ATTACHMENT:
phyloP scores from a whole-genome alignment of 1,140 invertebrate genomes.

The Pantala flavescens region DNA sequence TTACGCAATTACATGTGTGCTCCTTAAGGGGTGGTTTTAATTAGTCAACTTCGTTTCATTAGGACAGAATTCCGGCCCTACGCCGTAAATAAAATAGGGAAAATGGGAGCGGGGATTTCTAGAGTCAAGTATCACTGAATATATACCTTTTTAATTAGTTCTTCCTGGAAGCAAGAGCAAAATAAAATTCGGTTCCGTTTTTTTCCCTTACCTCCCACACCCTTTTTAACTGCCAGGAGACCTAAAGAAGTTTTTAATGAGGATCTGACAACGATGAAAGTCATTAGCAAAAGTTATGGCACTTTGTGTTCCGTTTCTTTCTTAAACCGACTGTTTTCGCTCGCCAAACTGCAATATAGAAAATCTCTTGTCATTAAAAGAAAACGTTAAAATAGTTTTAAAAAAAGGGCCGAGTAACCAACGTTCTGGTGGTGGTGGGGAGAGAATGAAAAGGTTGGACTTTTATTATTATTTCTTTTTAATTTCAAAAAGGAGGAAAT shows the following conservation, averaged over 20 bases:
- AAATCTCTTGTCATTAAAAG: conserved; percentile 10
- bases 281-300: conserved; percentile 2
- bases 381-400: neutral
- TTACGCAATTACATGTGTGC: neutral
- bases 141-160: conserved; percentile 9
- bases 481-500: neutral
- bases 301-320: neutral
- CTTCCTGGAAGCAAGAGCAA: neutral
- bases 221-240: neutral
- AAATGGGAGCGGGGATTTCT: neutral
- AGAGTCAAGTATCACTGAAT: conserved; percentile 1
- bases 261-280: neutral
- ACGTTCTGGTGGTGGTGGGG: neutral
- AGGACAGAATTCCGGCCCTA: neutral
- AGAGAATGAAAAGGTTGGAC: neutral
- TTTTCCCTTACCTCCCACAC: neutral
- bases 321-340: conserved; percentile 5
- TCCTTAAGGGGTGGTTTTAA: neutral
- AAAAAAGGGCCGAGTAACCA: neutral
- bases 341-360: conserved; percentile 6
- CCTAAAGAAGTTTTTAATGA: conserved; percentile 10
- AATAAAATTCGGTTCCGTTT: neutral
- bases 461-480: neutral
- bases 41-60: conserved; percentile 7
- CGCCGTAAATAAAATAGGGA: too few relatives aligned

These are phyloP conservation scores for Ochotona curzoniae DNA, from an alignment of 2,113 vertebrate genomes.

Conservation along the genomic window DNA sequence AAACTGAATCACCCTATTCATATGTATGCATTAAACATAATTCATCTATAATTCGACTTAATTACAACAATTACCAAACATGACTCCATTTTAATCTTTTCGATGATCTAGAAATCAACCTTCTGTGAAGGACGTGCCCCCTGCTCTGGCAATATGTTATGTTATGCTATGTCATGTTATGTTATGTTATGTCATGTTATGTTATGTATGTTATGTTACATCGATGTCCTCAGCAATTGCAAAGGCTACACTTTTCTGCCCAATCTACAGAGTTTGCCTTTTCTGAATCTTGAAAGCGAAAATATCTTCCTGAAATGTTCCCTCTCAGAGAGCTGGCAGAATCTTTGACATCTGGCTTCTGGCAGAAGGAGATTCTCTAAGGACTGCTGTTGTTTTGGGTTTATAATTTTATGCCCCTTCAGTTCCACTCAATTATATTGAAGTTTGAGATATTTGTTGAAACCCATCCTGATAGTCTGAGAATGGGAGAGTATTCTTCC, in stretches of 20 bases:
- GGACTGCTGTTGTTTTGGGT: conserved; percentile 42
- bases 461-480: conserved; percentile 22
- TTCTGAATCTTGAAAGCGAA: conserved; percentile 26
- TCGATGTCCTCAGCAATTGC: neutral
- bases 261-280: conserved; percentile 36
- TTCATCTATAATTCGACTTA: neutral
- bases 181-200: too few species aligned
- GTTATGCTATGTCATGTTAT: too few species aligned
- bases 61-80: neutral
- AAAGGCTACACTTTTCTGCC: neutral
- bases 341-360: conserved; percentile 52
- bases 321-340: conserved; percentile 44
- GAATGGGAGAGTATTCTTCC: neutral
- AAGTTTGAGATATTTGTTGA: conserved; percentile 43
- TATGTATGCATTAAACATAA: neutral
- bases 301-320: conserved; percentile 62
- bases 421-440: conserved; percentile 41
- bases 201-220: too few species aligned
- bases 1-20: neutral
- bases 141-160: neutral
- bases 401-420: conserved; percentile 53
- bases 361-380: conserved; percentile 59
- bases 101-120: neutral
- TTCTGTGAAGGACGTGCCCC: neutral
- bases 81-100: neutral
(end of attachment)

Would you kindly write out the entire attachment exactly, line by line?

phyloP scores from a whole-genome alignment of 1,140 invertebrate genomes.

The Pantala flavescens region DNA sequence TTACGCAATTACATGTGTGCTCCTTAAGGGGTGGTTTTAATTAGTCAACTTCGTTTCATTAGGACAGAATTCCGGCCCTACGCCGTAAATAAAATAGGGAAAATGGGAGCGGGGATTTCTAGAGTCAAGTATCACTGAATATATACCTTTTTAATTAGTTCTTCCTGGAAGCAAGAGCAAAATAAAATTCGGTTCCGTTTTTTTCCCTTACCTCCCACACCCTTTTTAACTGCCAGGAGACCTAAAGAAGTTTTTAATGAGGATCTGACAACGATGAAAGTCATTAGCAAAAGTTATGGCACTTTGTGTTCCGTTTCTTTCTTAAACCGACTGTTTTCGCTCGCCAAACTGCAATATAGAAAATCTCTTGTCATTAAAAGAAAACGTTAAAATAGTTTTAAAAAAAGGGCCGAGTAACCAACGTTCTGGTGGTGGTGGGGAGAGAATGAAAAGGTTGGACTTTTATTATTATTTCTTTTTAATTTCAAAAAGGAGGAAAT shows the following conservation, averaged over 20 bases:
- AAATCTCTTGTCATTAAAAG: conserved; percentile 10
- bases 281-300: conserved; percentile 2
- bases 381-400: neutral
- TTACGCAATTACATGTGTGC: neutral
- bases 141-160: conserved; percentile 9
- bases 481-500: neutral
- bases 301-320: neutral
- CTTCCTGGAAGCAAGAGCAA: neutral
- bases 221-240: neutral
- AAATGGGAGCGGGGATTTCT: neutral
- AGAGTCAAGTATCACTGAAT: conserved; percentile 1
- bases 261-280: neutral
- ACGTTCTGGTGGTGGTGGGG: neutral
- AGGACAGAATTCCGGCCCTA: neutral
- AGAGAATGAAAAGGTTGGAC: neutral
- TTTTCCCTTACCTCCCACAC: neutral
- bases 321-340: conserved; percentile 5
- TCCTTAAGGGGTGGTTTTAA: neutral
- AAAAAAGGGCCGAGTAACCA: neutral
- bases 341-360: conserved; percentile 6
- CCTAAAGAAGTTTTTAATGA: conserved; percentile 10
- AATAAAATTCGGTTCCGTTT: neutral
- bases 461-480: neutral
- bases 41-60: conserved; percentile 7
- CGCCGTAAATAAAATAGGGA: too few relatives aligned

These are phyloP conservation scores for Ochotona curzoniae DNA, from an alignment of 2,113 vertebrate genomes.

Conservation along the genomic window DNA sequence AAACTGAATCACCCTATTCATATGTATGCATTAAACATAATTCATCTATAATTCGACTTAATTACAACAATTACCAAACATGACTCCATTTTAATCTTTTCGATGATCTAGAAATCAACCTTCTGTGAAGGACGTGCCCCCTGCTCTGGCAATATGTTATGTTATGCTATGTCATGTTATGTTATGTTATGTCATGTTATGTTATGTATGTTATGTTACATCGATGTCCTCAGCAATTGCAAAGGCTACACTTTTCTGCCCAATCTACAGAGTTTGCCTTTTCTGAATCTTGAAAGCGAAAATATCTTCCTGAAATGTTCCCTCTCAGAGAGCTGGCAGAATCTTTGACATCTGGCTTCTGGCAGAAGGAGATTCTCTAAGGACTGCTGTTGTTTTGGGTTTATAATTTTATGCCCCTTCAGTTCCACTCAATTATATTGAAGTTTGAGATATTTGTTGAAACCCATCCTGATAGTCTGAGAATGGGAGAGTATTCTTCC, in stretches of 20 bases:
- GGACTGCTGTTGTTTTGGGT: conserved; percentile 42
- bases 461-480: conserved; percentile 22
- TTCTGAATCTTGAAAGCGAA: conserved; percentile 26
- TCGATGTCCTCAGCAATTGC: neutral
- bases 261-280: conserved; percentile 36
- TTCATCTATAATTCGACTTA: neutral
- bases 181-200: too few species aligned
- GTTATGCTATGTCATGTTAT: too few species aligned
- bases 61-80: neutral
- AAAGGCTACACTTTTCTGCC: neutral
- bases 341-360: conserved; percentile 52
- bases 321-340: conserved; percentile 44
- GAATGGGAGAGTATTCTTCC: neutral
- AAGTTTGAGATATTTGTTGA: conserved; percentile 43
- TATGTATGCATTAAACATAA: neutral
- bases 301-320: conserved; percentile 62
- bases 421-440: conserved; percentile 41
- bases 201-220: too few species aligned
- bases 1-20: neutral
- bases 141-160: neutral
- bases 401-420: conserved; percentile 53
- bases 361-380: conserved; percentile 59
- bases 101-120: neutral
- TTCTGTGAAGGACGTGCCCC: neutral
- bases 81-100: neutral